I came across this free app today that looks pretty loaded with features. It’s normally $4.99, so grab it while you can.
Sorry about the title, I couldn’t help myself.
How about a behind the scenes shot from Maine today? This is the power stance of Canon shooters, sitting on the ground. Ok, I can’t really poke fun at her fun getting low. Low angles are great for creating interesting compositions. How often do you see things from your eye level? All day, everyday. Getting down low allows for a perspective that we don’t see too often.
If you’re going to shoot from a low angle with a DSLR, a wide angle lens is great. Just be sure to make sure your horizon is level, and keep an eye on the sky, as it will be overexposed in a scene like the one we were capturing on a grey day. Sometimes, theres nothing you can do about it, and you have to accept it, other times, you can look for different compositions to minimize the amount of overexposed sky in your shot.
The original photo of Shannon shooting down this path in the woods was nice and all, but I’m kind of in double exposure mode as I finish writing up that article today.
Here are the two images I used to create the above image in Union.
I’m pretty sure I used the multiply blending mode with the leaf image in the foreground. I’ll be discussing blending modes and how they work in the upcoming article. I’m trying to keep it simple and easy to understand. Math is hard…and theres a bit of math that goes into them.
Well, its back to work for me. Enjoy your weekend!
Yesterday, I decided I needed to get away from editing, and everything that goes into building a brand, so I went for a drive to check out some waterfalls that a new friend told me about. I was really impressed by the waterfalls, and can’t wait to edit those photos. I already have so much to edit though haha.
As I was driving, I saw some awesome scenery that I hadn’t seen before. Mt Thielsen looked pretty amazing with the leading lines that the road provided, which meant I had to stop for a shot.
I snapped one or two from the side of the road, but it really didn’t do the scene justice. I knew standing in the middle of the highway would provide me with symmetry, leading lines, and a better composition, so thats exactly what I did.
I definitely have to come back here for a sunset. What a view!
Shot with the native camera app, and edited with Snapseed.
I’ve been on a bit of an abstract kick, ever since Shannon and I made it a point to try them last month. This photo was taken out at Grizzly Peak Winery in Ashland, OR. The owner and staff are super friendly and helpful. After tasting a couple of great tempranillo’s, I wandered outside by myself to check out the property.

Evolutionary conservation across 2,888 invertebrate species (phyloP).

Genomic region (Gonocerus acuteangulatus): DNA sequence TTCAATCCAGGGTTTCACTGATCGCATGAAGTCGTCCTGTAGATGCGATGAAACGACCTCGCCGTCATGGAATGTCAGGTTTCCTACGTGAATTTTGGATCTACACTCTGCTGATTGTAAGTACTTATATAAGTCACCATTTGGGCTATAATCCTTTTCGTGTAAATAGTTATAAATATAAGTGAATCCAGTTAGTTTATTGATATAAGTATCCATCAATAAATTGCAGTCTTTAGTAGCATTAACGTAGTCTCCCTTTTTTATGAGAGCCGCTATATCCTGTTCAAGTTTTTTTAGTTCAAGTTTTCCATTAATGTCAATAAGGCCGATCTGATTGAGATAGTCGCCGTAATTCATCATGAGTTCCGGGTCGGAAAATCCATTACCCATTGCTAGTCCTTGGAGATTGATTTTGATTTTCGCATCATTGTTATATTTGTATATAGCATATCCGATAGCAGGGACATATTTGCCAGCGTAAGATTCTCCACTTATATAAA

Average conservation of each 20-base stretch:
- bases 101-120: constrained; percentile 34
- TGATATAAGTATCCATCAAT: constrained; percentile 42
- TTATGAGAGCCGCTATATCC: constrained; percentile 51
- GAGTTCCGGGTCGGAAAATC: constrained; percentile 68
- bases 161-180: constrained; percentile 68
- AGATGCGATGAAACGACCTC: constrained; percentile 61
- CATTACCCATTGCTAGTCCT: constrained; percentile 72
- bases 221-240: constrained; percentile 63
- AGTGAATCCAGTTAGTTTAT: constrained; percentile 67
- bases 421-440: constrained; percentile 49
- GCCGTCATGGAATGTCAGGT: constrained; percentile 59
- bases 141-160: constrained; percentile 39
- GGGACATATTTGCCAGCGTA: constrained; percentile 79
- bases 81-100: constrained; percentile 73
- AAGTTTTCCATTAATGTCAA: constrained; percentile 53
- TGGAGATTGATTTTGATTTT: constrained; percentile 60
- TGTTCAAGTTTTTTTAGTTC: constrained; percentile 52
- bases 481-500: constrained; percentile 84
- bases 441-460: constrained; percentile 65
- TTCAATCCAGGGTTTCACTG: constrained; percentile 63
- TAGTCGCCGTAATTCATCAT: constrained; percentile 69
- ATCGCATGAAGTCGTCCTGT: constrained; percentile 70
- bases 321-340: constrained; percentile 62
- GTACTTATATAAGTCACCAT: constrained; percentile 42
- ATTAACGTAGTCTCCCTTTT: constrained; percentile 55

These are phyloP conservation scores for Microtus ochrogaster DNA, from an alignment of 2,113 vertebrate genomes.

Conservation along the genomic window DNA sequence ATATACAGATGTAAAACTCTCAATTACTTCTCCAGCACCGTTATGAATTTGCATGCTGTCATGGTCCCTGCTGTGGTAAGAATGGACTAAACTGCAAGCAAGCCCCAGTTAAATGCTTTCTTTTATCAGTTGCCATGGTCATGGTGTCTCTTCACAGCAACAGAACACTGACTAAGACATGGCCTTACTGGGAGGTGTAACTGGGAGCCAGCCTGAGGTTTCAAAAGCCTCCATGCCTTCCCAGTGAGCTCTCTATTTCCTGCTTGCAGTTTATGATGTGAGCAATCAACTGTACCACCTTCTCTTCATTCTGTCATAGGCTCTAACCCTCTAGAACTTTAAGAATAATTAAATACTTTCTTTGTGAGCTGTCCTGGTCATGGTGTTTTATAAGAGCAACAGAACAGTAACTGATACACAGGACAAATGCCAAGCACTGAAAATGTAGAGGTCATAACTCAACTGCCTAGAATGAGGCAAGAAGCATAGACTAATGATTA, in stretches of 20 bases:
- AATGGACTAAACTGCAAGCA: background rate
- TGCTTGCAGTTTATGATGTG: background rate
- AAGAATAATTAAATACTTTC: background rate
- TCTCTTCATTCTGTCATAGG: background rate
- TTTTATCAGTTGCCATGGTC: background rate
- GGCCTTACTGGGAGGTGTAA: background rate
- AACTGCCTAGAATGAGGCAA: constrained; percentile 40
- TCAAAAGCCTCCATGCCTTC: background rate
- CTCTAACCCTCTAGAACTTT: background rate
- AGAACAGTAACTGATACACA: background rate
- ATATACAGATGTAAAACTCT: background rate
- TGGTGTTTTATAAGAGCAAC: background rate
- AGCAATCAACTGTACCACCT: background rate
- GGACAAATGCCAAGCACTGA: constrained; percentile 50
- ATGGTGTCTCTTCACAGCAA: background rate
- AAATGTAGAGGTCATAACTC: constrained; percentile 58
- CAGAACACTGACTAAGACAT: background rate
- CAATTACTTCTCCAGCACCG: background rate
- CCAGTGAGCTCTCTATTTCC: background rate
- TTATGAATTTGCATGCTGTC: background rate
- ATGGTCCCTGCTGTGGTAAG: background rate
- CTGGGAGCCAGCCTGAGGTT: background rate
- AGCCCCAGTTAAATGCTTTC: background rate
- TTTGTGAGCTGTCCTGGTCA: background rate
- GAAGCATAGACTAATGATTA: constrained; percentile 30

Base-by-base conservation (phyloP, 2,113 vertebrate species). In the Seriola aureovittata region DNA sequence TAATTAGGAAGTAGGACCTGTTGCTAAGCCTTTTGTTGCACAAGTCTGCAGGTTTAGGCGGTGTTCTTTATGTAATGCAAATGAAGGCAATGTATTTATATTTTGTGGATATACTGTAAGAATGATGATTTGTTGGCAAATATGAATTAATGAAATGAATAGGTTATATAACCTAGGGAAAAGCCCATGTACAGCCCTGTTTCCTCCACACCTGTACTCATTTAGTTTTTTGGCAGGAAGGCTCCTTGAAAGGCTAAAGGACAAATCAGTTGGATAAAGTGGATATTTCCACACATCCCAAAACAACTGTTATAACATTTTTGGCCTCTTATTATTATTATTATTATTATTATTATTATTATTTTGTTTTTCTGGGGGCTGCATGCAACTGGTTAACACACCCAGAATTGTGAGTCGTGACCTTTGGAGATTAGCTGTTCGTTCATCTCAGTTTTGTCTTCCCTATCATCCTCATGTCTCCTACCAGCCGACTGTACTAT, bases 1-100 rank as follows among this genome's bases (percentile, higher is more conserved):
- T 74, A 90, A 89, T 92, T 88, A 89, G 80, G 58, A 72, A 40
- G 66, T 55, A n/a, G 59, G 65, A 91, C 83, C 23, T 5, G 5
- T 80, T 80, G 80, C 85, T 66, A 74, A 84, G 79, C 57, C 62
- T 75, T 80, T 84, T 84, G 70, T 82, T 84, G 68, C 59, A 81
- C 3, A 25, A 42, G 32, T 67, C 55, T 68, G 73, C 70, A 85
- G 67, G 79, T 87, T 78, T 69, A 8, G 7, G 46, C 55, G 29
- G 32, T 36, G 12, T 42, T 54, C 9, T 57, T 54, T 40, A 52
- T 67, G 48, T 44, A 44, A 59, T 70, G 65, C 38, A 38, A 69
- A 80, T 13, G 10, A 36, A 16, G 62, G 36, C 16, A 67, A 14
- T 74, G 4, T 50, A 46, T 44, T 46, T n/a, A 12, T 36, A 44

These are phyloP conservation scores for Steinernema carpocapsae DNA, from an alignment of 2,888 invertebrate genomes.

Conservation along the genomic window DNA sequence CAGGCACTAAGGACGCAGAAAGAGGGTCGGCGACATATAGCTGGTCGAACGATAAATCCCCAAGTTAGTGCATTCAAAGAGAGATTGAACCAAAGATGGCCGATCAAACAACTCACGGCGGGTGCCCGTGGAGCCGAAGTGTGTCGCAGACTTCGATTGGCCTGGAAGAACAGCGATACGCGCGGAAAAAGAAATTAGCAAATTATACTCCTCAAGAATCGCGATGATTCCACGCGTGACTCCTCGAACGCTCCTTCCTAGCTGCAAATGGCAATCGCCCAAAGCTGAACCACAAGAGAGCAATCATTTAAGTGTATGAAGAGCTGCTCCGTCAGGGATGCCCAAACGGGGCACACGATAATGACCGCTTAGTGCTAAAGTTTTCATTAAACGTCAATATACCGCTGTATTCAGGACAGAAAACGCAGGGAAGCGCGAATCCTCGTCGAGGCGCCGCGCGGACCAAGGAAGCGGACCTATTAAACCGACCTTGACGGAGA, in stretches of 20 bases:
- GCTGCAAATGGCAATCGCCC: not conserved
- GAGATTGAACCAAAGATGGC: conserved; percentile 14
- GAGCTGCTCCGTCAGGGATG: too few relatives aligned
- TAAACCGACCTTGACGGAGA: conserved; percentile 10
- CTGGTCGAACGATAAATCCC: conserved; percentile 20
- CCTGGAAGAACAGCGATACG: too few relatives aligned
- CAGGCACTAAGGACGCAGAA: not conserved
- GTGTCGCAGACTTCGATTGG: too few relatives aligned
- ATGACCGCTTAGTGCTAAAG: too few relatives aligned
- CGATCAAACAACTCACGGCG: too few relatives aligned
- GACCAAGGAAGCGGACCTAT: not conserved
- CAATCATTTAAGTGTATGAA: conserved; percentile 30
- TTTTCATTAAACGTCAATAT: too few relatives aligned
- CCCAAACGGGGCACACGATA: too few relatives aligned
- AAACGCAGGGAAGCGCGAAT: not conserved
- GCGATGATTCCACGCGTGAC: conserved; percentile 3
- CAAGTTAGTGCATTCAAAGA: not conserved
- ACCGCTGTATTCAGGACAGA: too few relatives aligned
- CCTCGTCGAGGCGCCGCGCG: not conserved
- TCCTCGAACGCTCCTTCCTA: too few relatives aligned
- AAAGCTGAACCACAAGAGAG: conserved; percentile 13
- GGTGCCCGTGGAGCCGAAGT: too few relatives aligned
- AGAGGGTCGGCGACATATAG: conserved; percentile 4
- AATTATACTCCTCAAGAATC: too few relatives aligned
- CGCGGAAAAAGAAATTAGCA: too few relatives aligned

I was on pain medicine that day, for an existing injury, which already helped me kind of see in an abstract way haha. I may have been a little loopy is what I’m saying. Anyways, I liked all of the trees I was seeing out on the lawn. At first glance, they were growing randomly, and it was hard to find a composition that really worked. Then, as I walked around the trees, I noticed there was some order to the chaos.
In the image you can make out 3 stands of trees going from front to back, or left to right. It was only at this angle, that I could finally see some order. Kinda makes you think that you can apply this little lesson to your life. You gotta have the right perspective, in order to make sense of things.
This image was created in camera on the iPhone, using LongExpoPro. With LongExpoPro, you can choose your shutter speed to create long exposures, even during the day. I believe this was a one second exposure, which allowed me to pan up with the iPhone while it was open. Then I edited with Snapseed and Mextures to lighten the image a bit.
Oh Lithia Park. You’re one of my favorite places during fall. The Japanese garden alone is enough to keep you and your camera busy for a while. I could totally put on a workshop here. Too bad I didn’t think of that before the peak had passed. I suppose there is always next year.
I didn’t spell out “fall” with the leaves, it was already there, so I got a quick shot of it. I wouldn’t take the time to do something like this because it’s too instagrammy for my taste haha. If someone else goes through the trouble, though, I’ll snap something.
If I share a photo a day from my hour spent in the park that day, I would have awesome photos to share for a couple of weeks. But, I probably won’t do that to you. I have quite the backlog of images now. Thats probably a good thing, just in case I end up hibernating this winter.